It’s also a booming market. In 2009, women forked over
$964 million to plastic surgeons for breast augmentation, which edges out nose
jobs as the most commonly performed plastic surgery in the
More is driving that trend than just media-hyped views of beauty. Breast cancer is a major factor. Incidence of the disease has risen from 105 per 100,000 women in 1975 to 125 per 100,000 today (though it peaked at 141 per 100,000 in 1999), and the survival rate has increased: 75 percent of women diagnosed in 1975 lived at least five more years, compared with 90 percent today. That means more women will live more years after a lumpectomy or mastectomy. Most of these survivors would just as soon live those years with something that resembles what they had before, thank you very much. Yet only 30 percent of women facing mastectomy are even offered a consultation with a plastic surgeon, notes Michael McGuire, president of the American Society of Plastic Surgeons and an associate professor of surgery at UCLA. And only 25 percent of women who lose a breast to cancer get a new one. (In 2009, there were 86,424 breast reconstructions.)
There is also demand from a burgeoning demographic no
one would have predicted 15 years ago: young women choosing bilateral
prophylactic mastectomy after testing positive for mutations in genes—known as
BRCA1 and BRCA2—that increase the risk of breast cancer by a factor of five
compared with that for women without the mutations. Others are diagnosed with
cancer in one breast, have a mastectomy, and decide to have the healthy breast
removed as well. In a 2009 study of women undergoing all forms of surgery for
breast cancer, published in Annals of Surgical Oncology by researchers
led by surgical oncologist Todd Tuttle of the
Here’s the weird thing about breasts: They are a point of obsession, vulnerable to the mercurial whims of mass culture. But one thing remains constant: In every era, a whole lot of women are convinced they have the wrong kind.
For better or for worse (mostly for worse), science, or a rudimentary facsimile thereof, has always been eager to help. European women of the 16th century applied a cumin-seed paste with a cloth soaked in water and vinegar to their breasts to keep them small and firm. In the late 1800s, the Princess Bust Developer consisted of a cream and a nifty device resembling a toilet plunger to increase cup size. Starting in the 1940s pinup era, there were liquid silicone oil injections for breast enlargement (bad idea: leakage, inflammation, granulomas) followed, in 1962, by silicone-filled implants.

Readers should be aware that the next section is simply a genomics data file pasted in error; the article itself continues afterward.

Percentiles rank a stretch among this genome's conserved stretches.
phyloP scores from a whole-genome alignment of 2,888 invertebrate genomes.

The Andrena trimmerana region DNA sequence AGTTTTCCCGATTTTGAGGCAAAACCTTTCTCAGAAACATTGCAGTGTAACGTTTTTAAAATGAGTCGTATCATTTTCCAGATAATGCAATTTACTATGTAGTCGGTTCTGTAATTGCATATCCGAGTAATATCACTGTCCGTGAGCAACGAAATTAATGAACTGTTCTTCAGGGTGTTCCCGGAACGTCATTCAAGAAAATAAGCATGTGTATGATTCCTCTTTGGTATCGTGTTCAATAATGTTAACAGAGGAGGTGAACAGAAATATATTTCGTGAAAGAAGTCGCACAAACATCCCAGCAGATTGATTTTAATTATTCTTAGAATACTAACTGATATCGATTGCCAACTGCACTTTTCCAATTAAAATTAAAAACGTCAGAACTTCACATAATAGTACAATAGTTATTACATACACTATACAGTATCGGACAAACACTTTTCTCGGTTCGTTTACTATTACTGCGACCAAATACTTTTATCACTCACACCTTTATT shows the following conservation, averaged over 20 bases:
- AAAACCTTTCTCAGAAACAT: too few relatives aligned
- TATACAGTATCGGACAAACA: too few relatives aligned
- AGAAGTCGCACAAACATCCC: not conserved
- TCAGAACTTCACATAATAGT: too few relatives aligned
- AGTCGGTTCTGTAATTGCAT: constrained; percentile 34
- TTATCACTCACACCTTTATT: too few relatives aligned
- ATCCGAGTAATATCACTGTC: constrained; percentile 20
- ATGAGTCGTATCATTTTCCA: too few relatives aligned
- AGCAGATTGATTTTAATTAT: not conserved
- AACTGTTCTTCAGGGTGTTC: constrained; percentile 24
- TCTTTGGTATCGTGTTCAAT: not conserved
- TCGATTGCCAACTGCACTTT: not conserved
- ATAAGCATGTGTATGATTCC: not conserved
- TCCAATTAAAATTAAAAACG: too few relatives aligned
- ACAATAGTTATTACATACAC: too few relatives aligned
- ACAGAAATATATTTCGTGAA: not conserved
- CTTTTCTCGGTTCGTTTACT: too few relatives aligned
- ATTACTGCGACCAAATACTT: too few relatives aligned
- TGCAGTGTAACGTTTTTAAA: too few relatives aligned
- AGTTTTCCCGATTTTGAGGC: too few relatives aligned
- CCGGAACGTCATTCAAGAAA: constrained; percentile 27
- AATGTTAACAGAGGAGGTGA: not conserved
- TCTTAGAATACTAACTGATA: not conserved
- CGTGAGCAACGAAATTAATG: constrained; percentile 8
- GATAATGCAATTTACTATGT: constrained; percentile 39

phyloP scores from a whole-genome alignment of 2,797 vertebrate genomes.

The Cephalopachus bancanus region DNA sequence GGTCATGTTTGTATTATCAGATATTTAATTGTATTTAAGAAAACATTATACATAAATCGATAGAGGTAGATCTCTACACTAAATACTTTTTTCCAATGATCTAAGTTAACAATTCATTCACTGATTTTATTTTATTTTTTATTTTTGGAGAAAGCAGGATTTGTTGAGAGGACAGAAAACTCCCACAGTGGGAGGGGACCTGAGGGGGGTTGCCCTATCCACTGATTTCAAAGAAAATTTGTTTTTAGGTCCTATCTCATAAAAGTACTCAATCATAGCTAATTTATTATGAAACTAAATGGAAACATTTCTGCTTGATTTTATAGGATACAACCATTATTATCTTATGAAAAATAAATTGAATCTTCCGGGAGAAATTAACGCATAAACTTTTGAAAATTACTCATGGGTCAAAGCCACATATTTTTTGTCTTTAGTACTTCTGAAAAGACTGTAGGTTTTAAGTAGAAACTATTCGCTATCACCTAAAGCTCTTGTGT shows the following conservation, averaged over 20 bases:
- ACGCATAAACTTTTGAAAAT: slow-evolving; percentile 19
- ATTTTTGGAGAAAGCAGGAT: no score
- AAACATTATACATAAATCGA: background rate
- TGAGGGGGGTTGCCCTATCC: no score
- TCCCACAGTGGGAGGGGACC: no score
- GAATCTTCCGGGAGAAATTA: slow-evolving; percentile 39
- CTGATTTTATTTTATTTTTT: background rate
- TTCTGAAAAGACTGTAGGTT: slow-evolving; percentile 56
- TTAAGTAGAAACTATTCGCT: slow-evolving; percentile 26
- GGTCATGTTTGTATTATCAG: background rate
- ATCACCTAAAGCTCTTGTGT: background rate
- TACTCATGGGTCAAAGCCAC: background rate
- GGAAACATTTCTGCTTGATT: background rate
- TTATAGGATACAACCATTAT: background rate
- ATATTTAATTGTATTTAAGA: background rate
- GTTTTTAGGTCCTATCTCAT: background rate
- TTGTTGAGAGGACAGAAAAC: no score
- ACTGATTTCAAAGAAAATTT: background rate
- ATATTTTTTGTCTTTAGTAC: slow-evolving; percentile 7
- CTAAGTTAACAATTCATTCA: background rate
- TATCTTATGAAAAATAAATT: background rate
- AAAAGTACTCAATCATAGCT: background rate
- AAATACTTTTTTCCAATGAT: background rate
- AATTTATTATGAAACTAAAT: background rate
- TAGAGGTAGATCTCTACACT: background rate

Given this history of far-fetched augmentation
schemes, it’s not entirely unfathomable that a plastic surgeon would one day
realize the secret to enhanced breasts was hidden in a pair of love handles. In
1999, Marc Hedrick, then an assistant professor of surgery at UCLA, was doing
yet another liposuction, and not a little suck-out-a-few-ounces-around-my-thighs-please-doctor
procedure, either. He vacuumed 8 liters—more than 2 gallons—of fat from his
patient. Scientists had long wondered whether fat tissue might contain stem
cells. “If it does, then here we are, stupid plastic surgeons, doing the stupidest
procedure on the face of the earth,” says Hedrick, 48, now sitting in the
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Fiscal Health Hinges on Containing Costs of Care | By DAVID WESSEL | WSJ
Prepare to hear a lot (more) about Medicaid, the government health-insurance program for the poor.
President Barack Obama is trying to protect the expansion of Medicaid built into his health-care law. Governors from both parties are trying to slow rising costs of Medicaid, which accounts for an average of 22% of state spending. House Republican budget point person Paul Ryan is trying to reduce future federal spending on Medicaid by converting it into block grants to the states. Read more…
The U.S. government can't put itself on a sustainable fiscal course without doing something to slow health spending. It can't slow health spending costs without treating Medicaid. And it can't treat Medicaid without confronting the fact that it has become the long-term-care insurer of last resort for an aging society.
Medicaid was signed into law by President Lyndon Johnson in 1965 alongside the bigger, and politically better defended, Medicare program for the elderly. It's big: Medicaid will cost a projected $465 billion this year, roughly equal to the annual output of Norway and Denmark combined. About 57% is currently paid by the federal government, the rest by states. More than one in five Americans will be enrolled at some point this year, and that's before the Obama health law expansions. Medicaid pays for 40% of all births in the U.S., and children comprise half its beneficiaries. But kids are cheap when it comes to health care: They account for only 22% of the costs.
Which brings us to two often overlooked facts about Medicaid.
Medicaid pays 43% of America's long-term care bill, including bills for around 60% of nursing-home residents.
One third of all Medicaid spending goes for long-term care, a chunk of that for people who once thought of themselves as middle class but outlived their savings.